Even if an alliance is philosophically opposed to spying and other nefarious tactics, oftentimes the best method to defend oneself against hostile agents is to infiltrate your enemy’s organization to begin with; hostile spies often post materials on their own forum which can be traced or ‘timestamped’ to aid in counterintelligence. One of the best examples of this came during Goonswarm’s war against Lotka Volterra (LV). Midway through the war, I discovered that LV had managed to gain director-level access on Goonswarm’s forums; I realized this not because we were looking at our server logs, but because I was reading LV’s director forums myself, and one of their higher-ups had begun posting copies of our forums there. In the subsequent bout of utter panic and the ensuing forum lockdown, we managed to close the security loophole through which LV was gaining access; if we hadn’t had our own director-level agent, we’d have remained compromised for god knows how long.

Espionage has been critical at the diplomatic and strategic level in the recent conquest of Delve, beyond the obvious coup of disbanding BoB. A significant factor in the war against KenZoku has been their level of allied support by -A-. While the invading forces have been able to easily take down KenZoku, the combined fleet of KenZoku plus -A- and all their associated vassals could have thrown the war in the opposite direction. However, because of our agents in -A-, we were able to read a lengthy private forum thread entitled “Do you care what happens to BoB?” in which most of the luminaries of -A- sounded off in the negative – far from being loyal allies, -A- essentially couldn’t care less about KenZoku/BoB’s fate; armed with this knowledge, we knew to expect no serious commitment from Evil Thug and his people. Sure enough, almost two weeks after every station in Delve had fallen, -A- did come riding to the rescue – in a system right across the border from their own territory, not in the more critical former home territory of KenZoku. Perhaps due to their lack of motivation, this counterattack has since stalled.

It might offend one’s sense of space bushido, but espionage is and always has been a critical aspect of internet spaceship wars. Ever since the creation of alliances in EVE, the more successful ones have relied on spies. If you skimp on spying, or worse decide that you’re ‘too good’ for it, you end up helpless against those who treat the craft with the attention it deserves. Whatever the views on offensive espionage, without its own spies an alliance is essentially helpless against hostile agents. Honor might provide cold comfort to the losing side of an engagement, but when entire capital fleets and the time and efforts of hundreds of pilots are on the line, there can be no substitute. Ultimately, an alliance at war without an espionage division is like a samurai trying to draw a sword against a gatling gun.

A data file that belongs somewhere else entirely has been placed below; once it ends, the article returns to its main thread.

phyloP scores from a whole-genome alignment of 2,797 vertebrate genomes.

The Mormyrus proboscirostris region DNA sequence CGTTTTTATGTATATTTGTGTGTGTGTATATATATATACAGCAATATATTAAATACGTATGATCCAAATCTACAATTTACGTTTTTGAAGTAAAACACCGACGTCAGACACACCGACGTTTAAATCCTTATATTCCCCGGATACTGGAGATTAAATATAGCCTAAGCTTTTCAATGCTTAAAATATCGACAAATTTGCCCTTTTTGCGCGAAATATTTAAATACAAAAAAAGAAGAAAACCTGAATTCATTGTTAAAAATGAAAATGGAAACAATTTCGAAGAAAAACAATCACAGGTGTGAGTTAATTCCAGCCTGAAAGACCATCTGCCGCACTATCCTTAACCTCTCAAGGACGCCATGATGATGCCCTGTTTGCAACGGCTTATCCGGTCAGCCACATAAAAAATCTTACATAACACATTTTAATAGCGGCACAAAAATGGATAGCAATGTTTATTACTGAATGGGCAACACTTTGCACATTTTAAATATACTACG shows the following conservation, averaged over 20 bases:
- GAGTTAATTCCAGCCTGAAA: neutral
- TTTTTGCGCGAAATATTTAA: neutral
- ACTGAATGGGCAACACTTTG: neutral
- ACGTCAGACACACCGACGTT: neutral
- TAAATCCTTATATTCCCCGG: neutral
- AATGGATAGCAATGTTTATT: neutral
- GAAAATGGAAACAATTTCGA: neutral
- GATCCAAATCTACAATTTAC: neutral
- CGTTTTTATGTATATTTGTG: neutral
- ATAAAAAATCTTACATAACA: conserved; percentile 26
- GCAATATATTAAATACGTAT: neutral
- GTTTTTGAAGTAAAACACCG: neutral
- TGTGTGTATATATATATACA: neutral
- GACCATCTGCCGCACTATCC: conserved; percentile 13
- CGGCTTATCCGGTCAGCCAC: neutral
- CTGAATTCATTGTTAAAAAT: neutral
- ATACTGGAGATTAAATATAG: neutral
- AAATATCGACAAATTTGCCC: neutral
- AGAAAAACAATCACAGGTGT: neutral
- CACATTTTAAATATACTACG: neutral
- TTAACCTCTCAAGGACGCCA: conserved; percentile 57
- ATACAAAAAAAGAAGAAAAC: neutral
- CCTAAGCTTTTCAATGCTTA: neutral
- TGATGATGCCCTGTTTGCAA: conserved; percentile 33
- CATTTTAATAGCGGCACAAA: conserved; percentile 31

Commentary

Every time I think that the central place of espionage in EVE is a dead horse that doesn’t deserve more beating, some honor-obsessed e-samurai will pop up bleating about how spies are bad. Inevitably, said idiot will be in either a shitty nullsec alliance that rents from a real alliance, or not in nullsec at all; out here in space-Somalia, the game has long adapted to accept the necessity of a spy program.

Dumping on e-honor never gets old, but one of the consequences of the Great War is that people don’t talk about e-honor nearly as much as they did before that conflict. When I began playing in 2005, the culture of the game was absolutely riddled with e-honor. But neither side of the Great War gave a flying fuck about honor – BoB, as their more illiterate backers may forget, prided themselves on metagaming and espionage just as much as Goonswarm did. After three years of endless, dirty, backstabbing war, with no “honorable” side at all, ASCN-era e-honor was pretty much scourged from nullsec discourse. By the time I wrote this in 2009, it was pretty much gone; as I write this now in 2012, it is a relic culture, an archaeological curiosity.

The particularly annoying irony of e-bushido is that the most vocal of the ~space samurai~ were usually the quickest to bleat about Sun Tzu and try to apply the Art of War to spaceships – yet Sun Tzu loved spies.

This article originally appeared on TheMittani.com, written by The Mittani.